- Sleep-related Deaths: The largest number of initiatives reported deal with reducing the risk of sudden infant death syndrome (SIDS) and other sleep-related deaths. A variety of programs target minority families, grandparents, caregivers, health professionals and the whole community with risk reduction messages that include Back to Sleep, and the risks of inappropriate bedding and bedsharing. Many of these initiatives are on-going, being incorporated into existing programs such as prenatal clinics, Help Me Grow (HMG) and Special Supplemental Food Program for Women, Infants and Children (WIC). Efforts to reach the whole community include the use of billboards, displays at fairs and festivals and distribution of educational materials at popular sites for families such as zoos, playgrounds and family restaurants. Agency policies are adapted to institutionalize practices that reinforce safe sleep behaviors. Recent legislation spurred by CFR findings requires hospitals to screen for the availability of a safe sleep space before discharging a newborn infant, and to provide a safe crib if one is needed.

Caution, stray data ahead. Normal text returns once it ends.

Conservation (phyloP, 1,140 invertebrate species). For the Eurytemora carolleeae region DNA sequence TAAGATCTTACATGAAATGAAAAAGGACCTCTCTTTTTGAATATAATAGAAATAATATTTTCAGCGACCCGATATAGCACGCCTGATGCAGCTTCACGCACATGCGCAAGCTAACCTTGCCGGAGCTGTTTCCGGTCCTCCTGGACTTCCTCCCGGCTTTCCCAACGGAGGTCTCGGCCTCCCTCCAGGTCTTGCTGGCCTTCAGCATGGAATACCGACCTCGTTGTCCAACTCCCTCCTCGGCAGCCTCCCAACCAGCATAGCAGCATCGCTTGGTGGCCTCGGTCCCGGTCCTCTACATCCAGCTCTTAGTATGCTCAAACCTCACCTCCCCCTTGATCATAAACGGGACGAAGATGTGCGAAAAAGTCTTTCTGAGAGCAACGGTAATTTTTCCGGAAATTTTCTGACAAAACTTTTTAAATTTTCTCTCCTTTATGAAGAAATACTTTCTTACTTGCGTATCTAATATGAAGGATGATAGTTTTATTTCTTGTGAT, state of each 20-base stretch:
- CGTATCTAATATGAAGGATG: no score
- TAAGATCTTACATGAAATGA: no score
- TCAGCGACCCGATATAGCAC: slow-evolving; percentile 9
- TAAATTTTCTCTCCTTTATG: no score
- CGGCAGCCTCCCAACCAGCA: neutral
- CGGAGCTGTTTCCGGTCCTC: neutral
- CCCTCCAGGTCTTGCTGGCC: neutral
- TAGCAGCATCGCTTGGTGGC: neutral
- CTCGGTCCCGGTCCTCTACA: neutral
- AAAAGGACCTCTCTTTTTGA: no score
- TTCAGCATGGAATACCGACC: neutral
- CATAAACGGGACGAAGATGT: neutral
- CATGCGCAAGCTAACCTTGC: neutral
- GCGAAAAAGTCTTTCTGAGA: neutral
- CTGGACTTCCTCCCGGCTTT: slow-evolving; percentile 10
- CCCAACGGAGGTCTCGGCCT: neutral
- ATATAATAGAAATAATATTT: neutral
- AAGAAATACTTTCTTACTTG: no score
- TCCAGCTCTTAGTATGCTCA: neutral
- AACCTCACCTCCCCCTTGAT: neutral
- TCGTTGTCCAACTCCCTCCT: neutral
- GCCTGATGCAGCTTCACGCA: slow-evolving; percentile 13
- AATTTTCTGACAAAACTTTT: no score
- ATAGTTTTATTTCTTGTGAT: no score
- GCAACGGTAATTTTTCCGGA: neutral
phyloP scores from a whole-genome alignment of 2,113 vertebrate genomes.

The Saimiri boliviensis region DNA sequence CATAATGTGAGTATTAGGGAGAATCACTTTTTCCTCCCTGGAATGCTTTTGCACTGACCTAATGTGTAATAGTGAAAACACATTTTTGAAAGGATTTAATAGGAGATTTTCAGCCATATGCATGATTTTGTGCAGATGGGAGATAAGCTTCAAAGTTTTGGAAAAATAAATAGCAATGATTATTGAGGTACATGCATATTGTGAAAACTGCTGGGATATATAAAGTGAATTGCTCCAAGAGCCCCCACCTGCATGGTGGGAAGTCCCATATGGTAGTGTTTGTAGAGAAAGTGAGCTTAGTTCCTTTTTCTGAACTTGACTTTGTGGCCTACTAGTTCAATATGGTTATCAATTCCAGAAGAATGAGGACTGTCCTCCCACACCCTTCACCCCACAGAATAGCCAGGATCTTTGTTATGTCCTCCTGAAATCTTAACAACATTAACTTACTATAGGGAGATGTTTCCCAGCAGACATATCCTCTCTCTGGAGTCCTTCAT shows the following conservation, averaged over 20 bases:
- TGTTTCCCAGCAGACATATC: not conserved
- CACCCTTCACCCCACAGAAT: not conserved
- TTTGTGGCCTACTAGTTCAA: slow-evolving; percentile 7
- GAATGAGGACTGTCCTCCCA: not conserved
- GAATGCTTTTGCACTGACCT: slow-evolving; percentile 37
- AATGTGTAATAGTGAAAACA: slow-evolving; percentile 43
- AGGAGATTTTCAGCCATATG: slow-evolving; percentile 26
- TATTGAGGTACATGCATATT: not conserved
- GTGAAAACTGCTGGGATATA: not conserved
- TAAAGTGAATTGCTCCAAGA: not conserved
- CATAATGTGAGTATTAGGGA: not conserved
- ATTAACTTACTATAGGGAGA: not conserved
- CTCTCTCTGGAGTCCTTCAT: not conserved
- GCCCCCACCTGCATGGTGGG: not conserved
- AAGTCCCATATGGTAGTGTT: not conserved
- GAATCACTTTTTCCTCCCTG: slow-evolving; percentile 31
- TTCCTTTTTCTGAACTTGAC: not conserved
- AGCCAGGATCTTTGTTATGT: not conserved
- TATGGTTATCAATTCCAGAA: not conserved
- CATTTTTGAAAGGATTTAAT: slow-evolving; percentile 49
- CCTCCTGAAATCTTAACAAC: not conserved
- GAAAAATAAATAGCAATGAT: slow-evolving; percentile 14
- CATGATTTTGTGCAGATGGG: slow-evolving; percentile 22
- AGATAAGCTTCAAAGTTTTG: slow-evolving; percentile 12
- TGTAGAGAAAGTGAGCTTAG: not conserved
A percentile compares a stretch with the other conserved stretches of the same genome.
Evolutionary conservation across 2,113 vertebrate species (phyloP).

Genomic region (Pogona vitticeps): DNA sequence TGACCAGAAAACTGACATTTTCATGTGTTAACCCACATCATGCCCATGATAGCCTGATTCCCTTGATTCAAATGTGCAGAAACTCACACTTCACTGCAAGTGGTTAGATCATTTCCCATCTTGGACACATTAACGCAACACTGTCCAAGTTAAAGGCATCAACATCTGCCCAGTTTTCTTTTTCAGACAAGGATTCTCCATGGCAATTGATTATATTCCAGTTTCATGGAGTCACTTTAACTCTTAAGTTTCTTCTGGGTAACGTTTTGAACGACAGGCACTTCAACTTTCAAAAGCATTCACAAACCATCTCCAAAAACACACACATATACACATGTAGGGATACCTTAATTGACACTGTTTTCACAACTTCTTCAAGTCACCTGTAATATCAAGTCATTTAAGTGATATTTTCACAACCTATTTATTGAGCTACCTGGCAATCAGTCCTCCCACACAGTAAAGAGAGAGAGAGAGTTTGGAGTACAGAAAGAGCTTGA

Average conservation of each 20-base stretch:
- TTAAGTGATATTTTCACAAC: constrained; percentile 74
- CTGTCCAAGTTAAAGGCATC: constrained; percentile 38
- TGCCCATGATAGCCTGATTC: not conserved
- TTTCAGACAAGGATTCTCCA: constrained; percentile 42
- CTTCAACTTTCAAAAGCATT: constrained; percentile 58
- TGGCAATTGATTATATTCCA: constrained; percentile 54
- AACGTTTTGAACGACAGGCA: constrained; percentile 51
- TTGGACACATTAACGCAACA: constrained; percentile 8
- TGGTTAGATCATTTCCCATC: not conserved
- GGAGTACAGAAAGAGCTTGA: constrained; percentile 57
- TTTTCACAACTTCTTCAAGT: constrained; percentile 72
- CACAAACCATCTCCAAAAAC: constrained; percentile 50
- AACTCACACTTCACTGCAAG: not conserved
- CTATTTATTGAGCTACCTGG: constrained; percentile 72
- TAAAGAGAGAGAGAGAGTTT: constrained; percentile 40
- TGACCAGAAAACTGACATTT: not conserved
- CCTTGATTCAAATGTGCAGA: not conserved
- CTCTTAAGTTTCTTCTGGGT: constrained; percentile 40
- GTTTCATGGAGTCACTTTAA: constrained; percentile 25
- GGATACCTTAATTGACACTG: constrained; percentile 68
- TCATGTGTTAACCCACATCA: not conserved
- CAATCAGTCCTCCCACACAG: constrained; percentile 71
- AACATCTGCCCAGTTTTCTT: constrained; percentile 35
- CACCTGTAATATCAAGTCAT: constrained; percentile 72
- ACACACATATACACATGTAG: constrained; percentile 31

- Child Abuse and Neglect: The CFR process can identify opportunities for improvement in programs and policies to prevent child abuse and neglect. Responsibility for prevention activities is shared among all the member agencies. The Ohio Children’s Trust Fund (OCTF) helps fund community based primary and secondary child abuse prevention programs using evidence based curricula.